وأخيرًا: الكشف عن مخبا عبدالملك الحوثي .. ومراسل ميداني ينقل ‘‘الخبر المؤكد’’ قبل قليل .. شاهد ماذا قال؟ أوامر عليا بسرعة الحسم العسكري .. تفاصيل عــــــــــــاجل : اشد المعارك الان بالحديدة .. وإنفجارات غير مسبوقة تهز المدينة ..تفاصيل طارئة مشاكل فيسبوك تفقد مارك زوكربيرج 31 مليار دولار ورد الان : اللغز الذي حير العالم .. من أين حصلت تركيا على تسجيلات القنصلية .. شاهد فيديو خسارة جديدة لمنتخبنا الوطني من نظيره الاماراتي رئيس الوزراء "معين عبد الملك " يفاجئ الجميع ويبكي في قصر معاشيق (تفاصيل) رسالة جديدة للعميد أحمد علي عبدالله صالح إلى حضرموت .. نص الرسالة ورد الان .. وزير الخارجية السعودي .. الملك سلمان وولي العهد خط أحمر السعودية والامارات تطلقان مبادرة جديدة تستهدف اكثر من 10 مليون يمني
t's extraordinary to imagine now but Ingrid Bergman was once seen as a danger to American womanhood. When the Swedish film star revealed her affair with Roberto Rossellini, the director, in 1946, the House Un-American Activities Committee denounced her and there was pressure from various self-righteous politicians to ban her work.
Bergman’s decision to risk such vituperation seems strange given her intense need for privacy, and Ingrid Bergman – In Her Own Words often hinted at this contradiction. As an insight into a much-gazed-upon figure in danger of being forgotten, this documentary – featuring home movies, diary entries and interviews with those who knew her – was terrific. I’ve often wondered about the Swedish psyche which, I have been told, treats melancholy as a sort of default setting. Certainly Bergman’s diary entries suggested a woman, loved by millions, who never quite learned to love herself.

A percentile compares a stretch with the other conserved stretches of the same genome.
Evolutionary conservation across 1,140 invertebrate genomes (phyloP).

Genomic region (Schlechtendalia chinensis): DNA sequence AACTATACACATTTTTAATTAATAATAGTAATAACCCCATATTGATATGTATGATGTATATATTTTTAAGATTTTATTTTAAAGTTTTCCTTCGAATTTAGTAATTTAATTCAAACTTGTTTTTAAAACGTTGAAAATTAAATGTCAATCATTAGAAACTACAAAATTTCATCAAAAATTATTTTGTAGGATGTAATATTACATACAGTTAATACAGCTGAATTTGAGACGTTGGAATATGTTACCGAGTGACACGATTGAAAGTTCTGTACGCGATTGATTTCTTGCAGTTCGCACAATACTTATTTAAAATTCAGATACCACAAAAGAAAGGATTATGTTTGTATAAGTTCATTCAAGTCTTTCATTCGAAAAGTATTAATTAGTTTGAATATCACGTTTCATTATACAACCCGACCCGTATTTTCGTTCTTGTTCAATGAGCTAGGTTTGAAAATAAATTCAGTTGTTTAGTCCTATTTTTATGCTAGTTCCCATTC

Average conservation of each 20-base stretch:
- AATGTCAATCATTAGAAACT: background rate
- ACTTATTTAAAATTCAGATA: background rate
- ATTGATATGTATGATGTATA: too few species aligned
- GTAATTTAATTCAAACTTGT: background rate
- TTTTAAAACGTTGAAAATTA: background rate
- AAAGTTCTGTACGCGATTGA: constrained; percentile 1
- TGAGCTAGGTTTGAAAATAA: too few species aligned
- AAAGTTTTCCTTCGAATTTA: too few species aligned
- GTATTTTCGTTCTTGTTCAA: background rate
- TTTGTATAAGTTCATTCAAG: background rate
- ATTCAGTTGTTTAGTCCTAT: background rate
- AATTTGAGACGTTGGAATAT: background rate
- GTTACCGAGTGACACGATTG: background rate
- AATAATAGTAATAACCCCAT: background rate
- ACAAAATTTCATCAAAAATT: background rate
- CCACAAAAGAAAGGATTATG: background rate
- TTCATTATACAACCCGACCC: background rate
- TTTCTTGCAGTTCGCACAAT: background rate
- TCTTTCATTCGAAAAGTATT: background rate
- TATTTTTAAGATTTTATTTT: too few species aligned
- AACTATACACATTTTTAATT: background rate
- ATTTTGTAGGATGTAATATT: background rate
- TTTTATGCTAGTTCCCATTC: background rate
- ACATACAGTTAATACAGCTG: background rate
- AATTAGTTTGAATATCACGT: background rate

She worried about her legacy, felt uneasy about her success at a time when so many actors were out of work and questioned her feelings for her many lovers, who included Gregory Peck and Robert Capa. At other times, Bergman’s thoughts were more succinct, though no less telling. Recalling a meeting with David O Selznick, the Hollywood producer, she wrote: “He sat, looked, praised my English, then left.”
The unhappiness went back to her childhood, and a diary entry from when she was 13 showed an intense desperation. “God. My God. Help Dad. Make me calm. God. I beg you. Make Dad well. Don’t abandon us.”
In fact, Bergman would famously abandon her own children in pursuit of both a career and personal happiness. Their feelings at the time were not articulated here, but there was a suggestion that they saw her as a fabulous friend rather than a mother.
“The reality is that children aren’t always very interesting,” said Bergman’s eldest daughter, Pia Lindström.
But the relationship was complex. Bergman, one of the most-filmed women in the world, was rarely without a home-movie camera and she recorded family holidays with humour, warmth and a certain degree of obsessiveness, as if to make amends for her sustained absences.
Sometimes, she seemed to display the varied shades of an Ibsen heroine, but for all the soul searching that this documentary indulged in, Bergman remained an enigma. And that, of course, is exactly how it should be.
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